bims-apauto Biomed News
on Apoptosis and autophagy
Issue of 2021‒04‒18
ten papers selected by
Su Hyun Lee
Seoul National University

  1. Nature. 2021 Apr 14.
      The initiation of cell division integrates a large number of intra- and extracellular inputs. D-type cyclins (hereafter, cyclin D) couple these inputs to the initiation of DNA replication1. Increased levels of cyclin D promote cell division by activating cyclin-dependent kinases 4 and 6 (hereafter, CDK4/6), which in turn phosphorylate and inactivate the retinoblastoma tumour suppressor. Accordingly, increased levels and activity of cyclin D-CDK4/6 complexes are strongly linked to unchecked cell proliferation and cancer2,3. However, the mechanisms that regulate levels of cyclin D are incompletely understood4,5. Here we show that autophagy and beclin 1 regulator 1 (AMBRA1) is the main regulator of the degradation of cyclin D. We identified AMBRA1 in a genome-wide screen to investigate the genetic basis of  the response to CDK4/6 inhibition. Loss of AMBRA1 results in high levels of cyclin D in cells and in mice, which promotes proliferation and decreases sensitivity to CDK4/6 inhibition. Mechanistically, AMBRA1 mediates ubiquitylation and proteasomal degradation of cyclin D as a substrate receptor for the cullin 4 E3 ligase complex. Loss of AMBRA1 enhances the growth of lung adenocarcinoma in a mouse model, and low levels of AMBRA1 correlate with worse survival in patients with lung adenocarcinoma. Thus, AMBRA1 regulates cellular levels of cyclin D, and contributes to cancer development and the response of cancer cells to CDK4/6 inhibitors.
  2. Nature. 2021 Apr 14.
      Mammalian development, adult tissue homeostasis and the avoidance of severe diseases including cancer require a properly orchestrated cell cycle, as well as error-free genome maintenance. The key cell-fate decision to replicate the genome is controlled by two major signalling pathways that act in parallel-the MYC pathway and the cyclin D-cyclin-dependent kinase (CDK)-retinoblastoma protein (RB) pathway1,2. Both MYC and the cyclin D-CDK-RB axis are commonly deregulated in cancer, and this is associated with increased genomic instability. The autophagic tumour-suppressor protein AMBRA1 has been linked to the control of cell proliferation, but the underlying molecular mechanisms remain poorly understood. Here we show that AMBRA1 is an upstream master regulator of the transition from G1 to S phase and thereby prevents replication stress. Using a combination of cell and molecular approaches and in vivo models, we reveal that AMBRA1 regulates the abundance of D-type cyclins by mediating their degradation. Furthermore, by controlling the transition from G1 to S phase, AMBRA1 helps to maintain genomic integrity during DNA replication, which counteracts developmental abnormalities and tumour growth. Finally, we identify the CHK1 kinase as a potential therapeutic target in AMBRA1-deficient tumours. These results advance our understanding of the control of replication-phase entry and genomic integrity, and identify the AMBRA1-cyclin D pathway as a crucial cell-cycle-regulatory mechanism that is deeply interconnected with genomic stability in embryonic development and tumorigenesis.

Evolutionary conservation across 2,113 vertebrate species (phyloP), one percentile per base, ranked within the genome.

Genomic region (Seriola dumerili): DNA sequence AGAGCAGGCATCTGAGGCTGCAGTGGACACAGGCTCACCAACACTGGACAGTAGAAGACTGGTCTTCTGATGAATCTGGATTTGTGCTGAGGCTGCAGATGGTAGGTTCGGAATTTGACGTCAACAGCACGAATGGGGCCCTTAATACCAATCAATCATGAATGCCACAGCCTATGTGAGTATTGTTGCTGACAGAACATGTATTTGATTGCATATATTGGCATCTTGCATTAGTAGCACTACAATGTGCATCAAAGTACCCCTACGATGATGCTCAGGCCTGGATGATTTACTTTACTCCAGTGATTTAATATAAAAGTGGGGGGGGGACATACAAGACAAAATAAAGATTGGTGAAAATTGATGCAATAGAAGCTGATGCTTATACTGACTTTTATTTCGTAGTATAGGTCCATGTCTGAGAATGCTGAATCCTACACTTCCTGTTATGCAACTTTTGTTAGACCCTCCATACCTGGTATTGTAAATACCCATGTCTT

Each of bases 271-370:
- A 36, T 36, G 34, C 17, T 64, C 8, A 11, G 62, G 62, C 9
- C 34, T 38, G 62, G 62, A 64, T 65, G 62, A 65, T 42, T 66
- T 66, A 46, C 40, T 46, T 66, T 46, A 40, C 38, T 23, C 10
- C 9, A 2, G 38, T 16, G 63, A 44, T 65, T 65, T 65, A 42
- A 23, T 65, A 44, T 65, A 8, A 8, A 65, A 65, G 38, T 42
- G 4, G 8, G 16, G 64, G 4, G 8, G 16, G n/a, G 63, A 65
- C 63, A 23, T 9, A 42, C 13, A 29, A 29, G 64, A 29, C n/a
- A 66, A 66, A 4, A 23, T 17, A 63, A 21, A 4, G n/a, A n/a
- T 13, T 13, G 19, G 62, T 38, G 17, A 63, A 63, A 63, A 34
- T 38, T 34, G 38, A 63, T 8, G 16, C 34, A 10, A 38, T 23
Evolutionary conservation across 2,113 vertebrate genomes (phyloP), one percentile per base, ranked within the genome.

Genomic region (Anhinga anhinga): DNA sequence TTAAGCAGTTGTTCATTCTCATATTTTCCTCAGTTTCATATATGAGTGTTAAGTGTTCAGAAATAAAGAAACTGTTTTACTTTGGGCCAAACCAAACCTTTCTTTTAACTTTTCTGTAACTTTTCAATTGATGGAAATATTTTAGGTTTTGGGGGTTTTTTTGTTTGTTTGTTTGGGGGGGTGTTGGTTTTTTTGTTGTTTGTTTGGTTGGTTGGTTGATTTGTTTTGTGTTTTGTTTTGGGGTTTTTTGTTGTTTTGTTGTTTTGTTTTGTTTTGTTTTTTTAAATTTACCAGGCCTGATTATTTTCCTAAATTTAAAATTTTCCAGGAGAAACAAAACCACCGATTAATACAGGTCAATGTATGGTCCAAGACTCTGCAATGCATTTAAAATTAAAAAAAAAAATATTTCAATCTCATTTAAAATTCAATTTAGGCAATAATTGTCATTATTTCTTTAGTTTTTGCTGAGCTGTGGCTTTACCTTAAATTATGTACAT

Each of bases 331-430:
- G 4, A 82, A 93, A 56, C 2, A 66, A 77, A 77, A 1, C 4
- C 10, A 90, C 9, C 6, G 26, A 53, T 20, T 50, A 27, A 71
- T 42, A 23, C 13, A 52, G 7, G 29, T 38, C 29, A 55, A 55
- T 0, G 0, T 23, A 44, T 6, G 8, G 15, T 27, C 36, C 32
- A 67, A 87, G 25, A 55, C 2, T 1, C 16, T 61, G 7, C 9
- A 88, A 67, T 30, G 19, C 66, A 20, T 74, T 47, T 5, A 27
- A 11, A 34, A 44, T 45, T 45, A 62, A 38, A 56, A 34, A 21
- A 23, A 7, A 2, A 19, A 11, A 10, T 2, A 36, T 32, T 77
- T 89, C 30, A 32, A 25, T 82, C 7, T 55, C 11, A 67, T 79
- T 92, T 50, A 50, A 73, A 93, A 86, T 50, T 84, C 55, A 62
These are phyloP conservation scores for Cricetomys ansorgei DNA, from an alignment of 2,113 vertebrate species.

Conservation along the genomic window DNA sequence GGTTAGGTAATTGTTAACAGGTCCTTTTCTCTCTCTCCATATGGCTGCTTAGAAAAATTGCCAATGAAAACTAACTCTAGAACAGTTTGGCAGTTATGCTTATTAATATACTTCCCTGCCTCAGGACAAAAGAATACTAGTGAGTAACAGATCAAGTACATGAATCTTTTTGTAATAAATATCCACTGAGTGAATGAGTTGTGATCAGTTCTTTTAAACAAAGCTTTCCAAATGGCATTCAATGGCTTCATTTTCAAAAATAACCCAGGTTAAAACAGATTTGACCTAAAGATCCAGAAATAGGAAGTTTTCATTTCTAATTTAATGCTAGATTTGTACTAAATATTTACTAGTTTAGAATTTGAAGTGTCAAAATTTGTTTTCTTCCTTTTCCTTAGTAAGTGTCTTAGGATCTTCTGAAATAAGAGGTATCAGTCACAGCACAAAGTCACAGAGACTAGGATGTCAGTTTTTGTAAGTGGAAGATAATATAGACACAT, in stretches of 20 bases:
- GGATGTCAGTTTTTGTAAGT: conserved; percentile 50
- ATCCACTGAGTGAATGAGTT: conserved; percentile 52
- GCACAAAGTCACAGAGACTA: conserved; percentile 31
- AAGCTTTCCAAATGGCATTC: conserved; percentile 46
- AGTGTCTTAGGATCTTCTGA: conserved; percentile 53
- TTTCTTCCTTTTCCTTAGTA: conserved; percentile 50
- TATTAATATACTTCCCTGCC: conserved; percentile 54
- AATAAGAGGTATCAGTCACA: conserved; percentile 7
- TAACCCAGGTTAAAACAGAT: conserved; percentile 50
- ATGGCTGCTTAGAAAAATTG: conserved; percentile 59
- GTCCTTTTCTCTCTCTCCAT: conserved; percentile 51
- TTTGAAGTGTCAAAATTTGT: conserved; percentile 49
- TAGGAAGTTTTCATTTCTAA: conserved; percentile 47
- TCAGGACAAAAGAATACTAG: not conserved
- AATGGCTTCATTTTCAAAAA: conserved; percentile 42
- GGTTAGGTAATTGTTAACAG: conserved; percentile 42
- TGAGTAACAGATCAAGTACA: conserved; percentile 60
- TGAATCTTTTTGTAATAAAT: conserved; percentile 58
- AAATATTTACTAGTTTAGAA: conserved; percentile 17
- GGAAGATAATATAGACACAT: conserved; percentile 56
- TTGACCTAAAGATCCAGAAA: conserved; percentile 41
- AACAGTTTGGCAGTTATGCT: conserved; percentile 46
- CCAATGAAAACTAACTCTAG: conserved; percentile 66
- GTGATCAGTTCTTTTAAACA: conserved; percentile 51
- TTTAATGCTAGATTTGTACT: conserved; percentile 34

3. Autophagy. 2021 Apr 14.
      Dysfunction of macroautophagy/autophagy in macrophages contributes to atherosclerosis. Impaired autophagy-lysosomal degradation system leads to lipid accumulation, facilitating atherosclerotic plaque. ATG14 is an essential regulator for the fusion of autophagosomes with lysosomes. Whether ATG14 plays a role in macrophage autophagy dysfunction in atherosclerosis is unknown. To investigate the effects of ATG14 on macrophage autophagy, human atherosclerotic plaque, apoe-/- mice and cultured mouse macrophages were evaluated. Overexpression of ATG14 by adenovirus was used to reveal its function in autophagy, inflammation and atherosclerotic plaque formation. Results showed that impaired autophagy function with reduction of ATG14 expression existed in macrophages of human and mouse atherosclerotic plaques. Ox-LDL impaired autophagosome-lysosome fusion with reduction of ATG14 expression in macrophages. Overexpression of ATG14 in macrophages enhanced fusion of autophagosomes with lysosomes and promoted lipid degradation, decreasing Ox-LDL-induced apoptosis and inflammatory response. Augmenting ATG14 expression reversed the autophagy dysfunction in macrophages of apoe-/- mice plaque, blunted SQSTM1/p62 accumulation, inhibited inflammation, and upregulated the population of Treg cells, resulting in alleviating atherosclerotic lesions.
    Keywords:  ATG14; atherosclerosis; autophagy; inflammation; lipid degradation
  4. Mol Cell Oncol. 2021 Mar 09. 8(2): 1890990
      Selective autophagy contributes to the degradation of condensates, such as sequestosome 1-bodies, also called p62/SQSTM1-bodies. We showed that endogenous p62 forms gel-like structures, which serve as platforms for autophagosome formation and nuclear factor erythroid 2-related factor 2 (NRF2) activation. Further, p62-mediated NRF2 activation is not cytotoxic, but combination of NRF2 activation with impaired bulk and selective autophagy causes liver injury.